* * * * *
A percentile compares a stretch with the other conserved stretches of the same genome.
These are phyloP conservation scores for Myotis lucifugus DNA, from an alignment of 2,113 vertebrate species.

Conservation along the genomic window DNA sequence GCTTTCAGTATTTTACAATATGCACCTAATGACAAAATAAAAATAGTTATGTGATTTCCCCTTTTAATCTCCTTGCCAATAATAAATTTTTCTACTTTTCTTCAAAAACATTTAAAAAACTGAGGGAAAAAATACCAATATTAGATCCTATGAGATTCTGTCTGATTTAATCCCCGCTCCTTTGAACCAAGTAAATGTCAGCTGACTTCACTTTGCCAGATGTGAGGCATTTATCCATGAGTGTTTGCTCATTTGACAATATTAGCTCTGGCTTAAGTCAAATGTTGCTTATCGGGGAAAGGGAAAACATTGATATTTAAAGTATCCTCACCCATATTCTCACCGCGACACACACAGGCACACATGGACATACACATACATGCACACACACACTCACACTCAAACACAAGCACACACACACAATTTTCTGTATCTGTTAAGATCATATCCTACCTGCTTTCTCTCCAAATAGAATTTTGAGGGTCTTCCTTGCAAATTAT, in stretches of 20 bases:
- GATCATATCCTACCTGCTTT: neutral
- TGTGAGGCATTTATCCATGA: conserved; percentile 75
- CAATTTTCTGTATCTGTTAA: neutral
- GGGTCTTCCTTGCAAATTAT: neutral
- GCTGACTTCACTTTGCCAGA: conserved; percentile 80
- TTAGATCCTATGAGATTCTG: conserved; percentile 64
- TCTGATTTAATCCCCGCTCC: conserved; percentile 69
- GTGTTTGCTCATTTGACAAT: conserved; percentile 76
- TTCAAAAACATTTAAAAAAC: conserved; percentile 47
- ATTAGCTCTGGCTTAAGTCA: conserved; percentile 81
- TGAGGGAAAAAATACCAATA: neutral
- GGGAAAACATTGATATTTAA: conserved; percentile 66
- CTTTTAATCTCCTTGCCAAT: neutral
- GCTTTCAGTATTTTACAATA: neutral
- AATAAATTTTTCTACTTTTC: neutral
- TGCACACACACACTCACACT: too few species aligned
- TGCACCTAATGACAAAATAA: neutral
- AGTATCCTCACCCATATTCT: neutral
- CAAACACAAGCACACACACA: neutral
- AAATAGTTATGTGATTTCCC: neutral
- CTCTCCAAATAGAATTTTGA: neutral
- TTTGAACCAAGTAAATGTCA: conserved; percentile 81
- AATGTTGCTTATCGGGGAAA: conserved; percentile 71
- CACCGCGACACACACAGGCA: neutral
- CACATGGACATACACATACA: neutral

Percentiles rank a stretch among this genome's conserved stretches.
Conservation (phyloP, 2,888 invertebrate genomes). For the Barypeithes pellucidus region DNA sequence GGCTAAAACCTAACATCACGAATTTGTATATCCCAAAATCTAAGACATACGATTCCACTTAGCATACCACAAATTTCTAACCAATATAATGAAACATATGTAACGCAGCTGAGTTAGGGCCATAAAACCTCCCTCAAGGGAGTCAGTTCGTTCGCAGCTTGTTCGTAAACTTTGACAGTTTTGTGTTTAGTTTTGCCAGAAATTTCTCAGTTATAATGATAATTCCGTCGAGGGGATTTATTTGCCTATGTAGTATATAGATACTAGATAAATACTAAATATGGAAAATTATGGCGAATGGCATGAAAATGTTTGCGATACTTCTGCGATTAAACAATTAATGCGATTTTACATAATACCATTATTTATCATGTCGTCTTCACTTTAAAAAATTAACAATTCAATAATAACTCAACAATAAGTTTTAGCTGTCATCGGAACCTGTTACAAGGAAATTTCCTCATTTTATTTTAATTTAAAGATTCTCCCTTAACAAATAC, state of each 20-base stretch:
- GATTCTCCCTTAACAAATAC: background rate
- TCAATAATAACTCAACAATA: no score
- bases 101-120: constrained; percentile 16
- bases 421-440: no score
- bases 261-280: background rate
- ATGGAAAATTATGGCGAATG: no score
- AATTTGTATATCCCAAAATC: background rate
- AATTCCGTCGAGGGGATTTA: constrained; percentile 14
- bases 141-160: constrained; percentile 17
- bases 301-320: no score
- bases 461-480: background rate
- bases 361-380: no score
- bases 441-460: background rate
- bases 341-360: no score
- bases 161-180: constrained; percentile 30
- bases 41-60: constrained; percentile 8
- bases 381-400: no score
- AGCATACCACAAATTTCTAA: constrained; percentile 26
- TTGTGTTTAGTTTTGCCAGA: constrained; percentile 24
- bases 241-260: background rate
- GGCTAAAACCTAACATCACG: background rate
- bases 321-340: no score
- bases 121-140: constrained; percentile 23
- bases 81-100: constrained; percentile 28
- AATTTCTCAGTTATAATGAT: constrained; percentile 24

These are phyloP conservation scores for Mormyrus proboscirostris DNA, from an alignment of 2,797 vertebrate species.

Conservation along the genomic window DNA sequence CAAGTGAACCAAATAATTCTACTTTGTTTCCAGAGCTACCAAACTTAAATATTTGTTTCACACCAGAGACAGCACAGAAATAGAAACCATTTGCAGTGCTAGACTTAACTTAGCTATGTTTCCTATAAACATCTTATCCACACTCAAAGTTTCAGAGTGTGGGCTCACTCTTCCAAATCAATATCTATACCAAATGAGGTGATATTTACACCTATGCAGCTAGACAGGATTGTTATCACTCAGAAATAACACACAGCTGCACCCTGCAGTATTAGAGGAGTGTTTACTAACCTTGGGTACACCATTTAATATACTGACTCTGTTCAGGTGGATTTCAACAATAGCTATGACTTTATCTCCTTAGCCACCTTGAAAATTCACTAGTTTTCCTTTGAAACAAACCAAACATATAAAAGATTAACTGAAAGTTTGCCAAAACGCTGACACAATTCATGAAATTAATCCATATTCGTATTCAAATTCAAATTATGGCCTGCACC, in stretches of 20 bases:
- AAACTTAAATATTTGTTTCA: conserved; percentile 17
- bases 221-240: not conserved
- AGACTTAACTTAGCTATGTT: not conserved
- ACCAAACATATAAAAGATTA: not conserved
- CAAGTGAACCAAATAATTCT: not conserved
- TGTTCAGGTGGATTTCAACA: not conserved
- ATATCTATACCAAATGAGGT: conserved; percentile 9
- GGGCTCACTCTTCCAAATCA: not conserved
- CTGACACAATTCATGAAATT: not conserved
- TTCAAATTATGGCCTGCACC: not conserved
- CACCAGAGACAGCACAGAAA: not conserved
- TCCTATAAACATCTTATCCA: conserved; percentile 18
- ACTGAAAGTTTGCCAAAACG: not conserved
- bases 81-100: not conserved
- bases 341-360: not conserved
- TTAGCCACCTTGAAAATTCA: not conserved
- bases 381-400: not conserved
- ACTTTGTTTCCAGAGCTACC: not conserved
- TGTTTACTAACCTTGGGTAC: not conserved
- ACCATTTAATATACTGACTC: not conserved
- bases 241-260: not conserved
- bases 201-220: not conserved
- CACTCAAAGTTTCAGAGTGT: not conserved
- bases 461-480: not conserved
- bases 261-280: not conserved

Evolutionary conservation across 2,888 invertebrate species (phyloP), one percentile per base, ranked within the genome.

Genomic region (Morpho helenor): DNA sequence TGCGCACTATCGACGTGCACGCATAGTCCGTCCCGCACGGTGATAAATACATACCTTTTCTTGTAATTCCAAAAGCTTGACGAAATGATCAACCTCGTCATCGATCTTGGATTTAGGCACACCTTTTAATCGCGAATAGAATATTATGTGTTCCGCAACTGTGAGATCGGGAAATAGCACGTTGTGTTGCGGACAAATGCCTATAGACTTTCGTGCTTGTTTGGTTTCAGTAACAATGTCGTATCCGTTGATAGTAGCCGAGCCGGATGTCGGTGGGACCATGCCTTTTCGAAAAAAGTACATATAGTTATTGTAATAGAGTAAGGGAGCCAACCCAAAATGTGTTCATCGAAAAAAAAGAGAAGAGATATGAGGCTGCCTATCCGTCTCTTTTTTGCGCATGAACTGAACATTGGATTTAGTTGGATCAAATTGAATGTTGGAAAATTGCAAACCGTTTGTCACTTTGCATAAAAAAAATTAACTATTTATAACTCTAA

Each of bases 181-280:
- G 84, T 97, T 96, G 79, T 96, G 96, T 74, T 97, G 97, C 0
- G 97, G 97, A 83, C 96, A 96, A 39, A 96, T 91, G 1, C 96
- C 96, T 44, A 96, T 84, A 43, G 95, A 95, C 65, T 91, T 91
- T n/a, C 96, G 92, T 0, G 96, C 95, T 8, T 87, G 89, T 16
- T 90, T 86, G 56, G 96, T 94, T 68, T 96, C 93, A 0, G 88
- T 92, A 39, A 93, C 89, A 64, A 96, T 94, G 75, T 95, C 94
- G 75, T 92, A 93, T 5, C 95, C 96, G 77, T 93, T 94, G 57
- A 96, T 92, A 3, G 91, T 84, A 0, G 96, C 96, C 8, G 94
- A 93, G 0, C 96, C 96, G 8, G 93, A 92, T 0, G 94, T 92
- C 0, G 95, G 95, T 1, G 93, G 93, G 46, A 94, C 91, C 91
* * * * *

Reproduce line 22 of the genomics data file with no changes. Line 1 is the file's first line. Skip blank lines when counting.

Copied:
- CAAACACAAGCACACACACA: neutral